What Will I Receive If I Win A Maryland Personal Injury Case?
The prevailing party in the typical personal injury case in Maryland is entitled to recover compensatory damages. This form of recompense is the remedy recognized under our civil justice system for a civil legal wrong [e.g. an act of negligence] and is designed to “make an individual whole” for what they have lost as a result of another’s misconduct. In other words, money damages are designed to restore an individual to the position they would have been had it not been for their loss. Unfortunately in the arena of personal injury, money is a poor substitute for one's bodily integrity, function and good health.
Indeed, it might never be possible to fully monetarily compensate a seriously injured individual.
As an initial matter, money alone can never fully restore the pre-accident normal function or appearance of an individual's body. Moreover, it might not be possible to fully, accurately, and adequately correlate damage to health on the one hand, and dollars on the other, and then reduce it to a specific amount. Nevertheless, damages are the time-honored and long-standing remedy in such cases, employed every day by jurors across the state. Under Maryland law two forms of compensatory damage are available: economic and non-economic.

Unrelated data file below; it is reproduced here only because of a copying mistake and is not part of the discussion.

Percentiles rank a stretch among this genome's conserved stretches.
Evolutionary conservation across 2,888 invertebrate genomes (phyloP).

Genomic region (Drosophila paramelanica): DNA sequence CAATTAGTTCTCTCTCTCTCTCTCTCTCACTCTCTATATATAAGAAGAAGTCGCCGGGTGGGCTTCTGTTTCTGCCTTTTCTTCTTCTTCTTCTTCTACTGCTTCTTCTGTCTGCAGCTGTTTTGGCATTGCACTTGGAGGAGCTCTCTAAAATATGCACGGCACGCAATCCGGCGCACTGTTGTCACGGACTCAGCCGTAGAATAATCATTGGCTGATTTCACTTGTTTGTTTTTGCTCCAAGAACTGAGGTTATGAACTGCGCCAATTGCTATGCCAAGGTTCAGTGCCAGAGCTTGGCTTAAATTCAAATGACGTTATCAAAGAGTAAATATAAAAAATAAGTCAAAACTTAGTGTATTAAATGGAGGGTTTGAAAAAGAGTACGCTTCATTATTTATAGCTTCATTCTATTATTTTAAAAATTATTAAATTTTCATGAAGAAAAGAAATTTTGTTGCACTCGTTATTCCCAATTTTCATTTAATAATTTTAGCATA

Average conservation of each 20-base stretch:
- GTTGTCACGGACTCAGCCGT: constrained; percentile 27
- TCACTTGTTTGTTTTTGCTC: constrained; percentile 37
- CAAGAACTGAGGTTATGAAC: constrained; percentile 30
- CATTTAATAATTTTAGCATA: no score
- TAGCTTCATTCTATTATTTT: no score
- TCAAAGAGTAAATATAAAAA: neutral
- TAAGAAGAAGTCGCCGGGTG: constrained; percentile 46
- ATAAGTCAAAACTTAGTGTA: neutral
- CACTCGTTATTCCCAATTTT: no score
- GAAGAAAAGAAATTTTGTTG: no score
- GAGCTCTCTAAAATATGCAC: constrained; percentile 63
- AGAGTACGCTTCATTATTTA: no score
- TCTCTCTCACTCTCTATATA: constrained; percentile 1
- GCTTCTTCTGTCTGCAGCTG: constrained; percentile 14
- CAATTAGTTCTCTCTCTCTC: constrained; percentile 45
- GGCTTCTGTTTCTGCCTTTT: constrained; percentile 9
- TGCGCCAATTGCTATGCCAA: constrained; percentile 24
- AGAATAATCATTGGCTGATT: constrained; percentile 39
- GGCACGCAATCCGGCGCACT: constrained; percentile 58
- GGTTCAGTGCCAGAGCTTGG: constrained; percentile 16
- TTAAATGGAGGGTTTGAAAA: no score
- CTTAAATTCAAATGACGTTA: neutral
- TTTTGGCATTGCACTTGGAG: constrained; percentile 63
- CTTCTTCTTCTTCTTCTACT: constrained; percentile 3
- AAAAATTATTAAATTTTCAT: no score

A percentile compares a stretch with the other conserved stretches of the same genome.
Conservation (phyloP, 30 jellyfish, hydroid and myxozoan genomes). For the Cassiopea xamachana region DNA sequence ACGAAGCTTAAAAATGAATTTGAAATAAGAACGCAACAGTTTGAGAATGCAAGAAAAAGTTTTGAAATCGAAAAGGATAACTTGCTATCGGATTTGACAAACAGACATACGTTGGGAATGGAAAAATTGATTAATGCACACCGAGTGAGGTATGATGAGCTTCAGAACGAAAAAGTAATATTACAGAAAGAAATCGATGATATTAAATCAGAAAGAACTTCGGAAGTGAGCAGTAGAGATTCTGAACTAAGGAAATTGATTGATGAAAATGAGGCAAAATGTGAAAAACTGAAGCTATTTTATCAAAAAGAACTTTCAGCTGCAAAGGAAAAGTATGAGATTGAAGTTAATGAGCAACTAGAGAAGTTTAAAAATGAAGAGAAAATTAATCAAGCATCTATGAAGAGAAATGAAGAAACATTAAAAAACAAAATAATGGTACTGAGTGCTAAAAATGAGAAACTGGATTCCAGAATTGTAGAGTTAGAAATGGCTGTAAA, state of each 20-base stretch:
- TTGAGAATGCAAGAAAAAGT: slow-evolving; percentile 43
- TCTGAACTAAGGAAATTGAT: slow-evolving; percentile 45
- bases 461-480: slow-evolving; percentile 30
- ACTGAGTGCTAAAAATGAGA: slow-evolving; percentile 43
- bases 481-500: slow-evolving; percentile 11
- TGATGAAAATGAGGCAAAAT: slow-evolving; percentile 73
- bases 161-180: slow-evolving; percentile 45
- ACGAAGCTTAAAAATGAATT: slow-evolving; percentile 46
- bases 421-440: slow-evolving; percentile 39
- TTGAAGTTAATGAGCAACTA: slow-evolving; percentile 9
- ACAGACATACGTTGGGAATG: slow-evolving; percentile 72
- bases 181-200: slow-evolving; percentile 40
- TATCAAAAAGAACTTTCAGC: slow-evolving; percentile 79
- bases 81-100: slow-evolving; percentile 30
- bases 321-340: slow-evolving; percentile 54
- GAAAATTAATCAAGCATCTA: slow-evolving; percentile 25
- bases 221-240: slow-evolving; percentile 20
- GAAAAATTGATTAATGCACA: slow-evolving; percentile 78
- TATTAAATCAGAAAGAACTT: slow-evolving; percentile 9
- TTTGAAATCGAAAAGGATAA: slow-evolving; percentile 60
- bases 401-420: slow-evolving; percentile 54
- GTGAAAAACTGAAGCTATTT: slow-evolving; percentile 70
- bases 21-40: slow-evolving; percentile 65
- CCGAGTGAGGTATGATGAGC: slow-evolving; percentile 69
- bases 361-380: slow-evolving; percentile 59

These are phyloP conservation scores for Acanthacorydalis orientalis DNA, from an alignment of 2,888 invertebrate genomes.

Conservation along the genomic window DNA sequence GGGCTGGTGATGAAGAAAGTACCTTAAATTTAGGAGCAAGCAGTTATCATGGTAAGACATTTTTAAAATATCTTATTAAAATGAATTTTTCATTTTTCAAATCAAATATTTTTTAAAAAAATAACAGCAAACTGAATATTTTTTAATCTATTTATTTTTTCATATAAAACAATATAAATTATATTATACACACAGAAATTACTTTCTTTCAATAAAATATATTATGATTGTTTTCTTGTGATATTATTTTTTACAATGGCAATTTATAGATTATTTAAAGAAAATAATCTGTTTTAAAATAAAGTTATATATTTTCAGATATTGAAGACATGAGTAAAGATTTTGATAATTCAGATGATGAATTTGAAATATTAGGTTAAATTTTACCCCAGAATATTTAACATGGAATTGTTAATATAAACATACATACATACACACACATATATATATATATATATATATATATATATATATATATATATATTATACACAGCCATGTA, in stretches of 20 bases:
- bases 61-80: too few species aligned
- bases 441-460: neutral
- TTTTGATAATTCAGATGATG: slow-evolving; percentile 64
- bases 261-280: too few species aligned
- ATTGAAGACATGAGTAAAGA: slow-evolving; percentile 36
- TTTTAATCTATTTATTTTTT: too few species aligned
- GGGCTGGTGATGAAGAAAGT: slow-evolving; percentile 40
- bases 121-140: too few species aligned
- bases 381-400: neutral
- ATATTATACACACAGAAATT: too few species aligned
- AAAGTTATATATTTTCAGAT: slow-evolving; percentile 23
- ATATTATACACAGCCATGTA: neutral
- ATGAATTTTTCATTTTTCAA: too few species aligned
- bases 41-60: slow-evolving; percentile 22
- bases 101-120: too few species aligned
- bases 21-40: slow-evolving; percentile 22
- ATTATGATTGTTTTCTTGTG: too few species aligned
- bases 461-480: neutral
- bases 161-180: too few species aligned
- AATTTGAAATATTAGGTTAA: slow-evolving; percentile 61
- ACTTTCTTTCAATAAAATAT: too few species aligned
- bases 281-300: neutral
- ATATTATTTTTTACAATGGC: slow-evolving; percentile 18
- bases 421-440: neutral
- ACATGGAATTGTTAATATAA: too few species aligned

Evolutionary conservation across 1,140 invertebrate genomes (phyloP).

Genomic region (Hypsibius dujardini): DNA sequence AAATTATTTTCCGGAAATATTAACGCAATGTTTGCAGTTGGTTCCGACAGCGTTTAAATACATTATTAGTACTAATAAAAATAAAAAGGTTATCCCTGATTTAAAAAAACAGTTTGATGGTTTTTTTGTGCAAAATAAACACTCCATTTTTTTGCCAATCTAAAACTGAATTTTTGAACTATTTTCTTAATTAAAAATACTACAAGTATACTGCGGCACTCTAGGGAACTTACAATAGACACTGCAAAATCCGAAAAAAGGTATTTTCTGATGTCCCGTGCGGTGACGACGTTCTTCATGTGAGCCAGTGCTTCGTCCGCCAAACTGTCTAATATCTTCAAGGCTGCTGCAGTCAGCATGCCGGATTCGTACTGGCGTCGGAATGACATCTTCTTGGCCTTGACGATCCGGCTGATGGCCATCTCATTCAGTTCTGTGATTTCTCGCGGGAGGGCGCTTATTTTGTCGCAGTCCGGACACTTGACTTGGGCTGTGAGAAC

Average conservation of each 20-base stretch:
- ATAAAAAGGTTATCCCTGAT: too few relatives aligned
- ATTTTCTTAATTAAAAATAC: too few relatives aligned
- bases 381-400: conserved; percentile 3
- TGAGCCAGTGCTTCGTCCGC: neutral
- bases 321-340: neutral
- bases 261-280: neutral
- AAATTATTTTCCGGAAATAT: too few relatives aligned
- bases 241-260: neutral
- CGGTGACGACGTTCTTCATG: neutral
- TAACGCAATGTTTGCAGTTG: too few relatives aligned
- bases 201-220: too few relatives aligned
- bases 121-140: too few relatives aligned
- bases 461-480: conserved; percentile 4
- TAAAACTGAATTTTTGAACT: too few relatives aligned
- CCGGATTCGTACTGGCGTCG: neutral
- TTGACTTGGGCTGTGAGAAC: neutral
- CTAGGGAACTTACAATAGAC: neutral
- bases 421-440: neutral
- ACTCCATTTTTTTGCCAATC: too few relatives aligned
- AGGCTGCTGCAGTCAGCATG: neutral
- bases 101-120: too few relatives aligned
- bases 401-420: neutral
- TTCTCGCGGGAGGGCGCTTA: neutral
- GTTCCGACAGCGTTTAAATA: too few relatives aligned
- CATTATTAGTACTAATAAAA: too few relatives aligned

Economic damages perhaps best fulfill and meet the goal of making an individual “whole” after an injury causing event. In a common personal injury case, one would expect to see economic damages as compensation for
- lost wages
- medical expenses, and
- out-of-pocket expenditures such as transportation.
These are typically easily ascertainable and quantifiable amounts. To the extent that the individual has incurred the loss, or the expense, they can be compensated, in full, for the expense that they incurred and thus made whole.
Non-economic damages can be not only more difficult to fairly and appropriately calculate, but are also be more difficult to fit squarely within the compensatory “make whole” framework. Factors included in a jury's consideration of such an award are:
- the nature and extent of the personal injury
- the effect those injuries have had on the physical and mental health of the individual pain
- disfigurement, humiliation and embarrassment.
These factors are largely subjective, and everyone would agree can be difficult to apply to a given set of circumstances involving a serious injury to another individual. Unlike economic damages, which perhaps involve a mathematical calculation, correlating someone's physical anguish or permanent disfigurement, or loss of or loss of use of a body part to dollar and cents, and then further determining that a specific dollar amount is appropriate compensation can be an arduous and very difficult task. A seasoned personal injury litigator can provide some guidance and assist in illuminating, illustrating, and conveying the fully scope of a serious injury to others.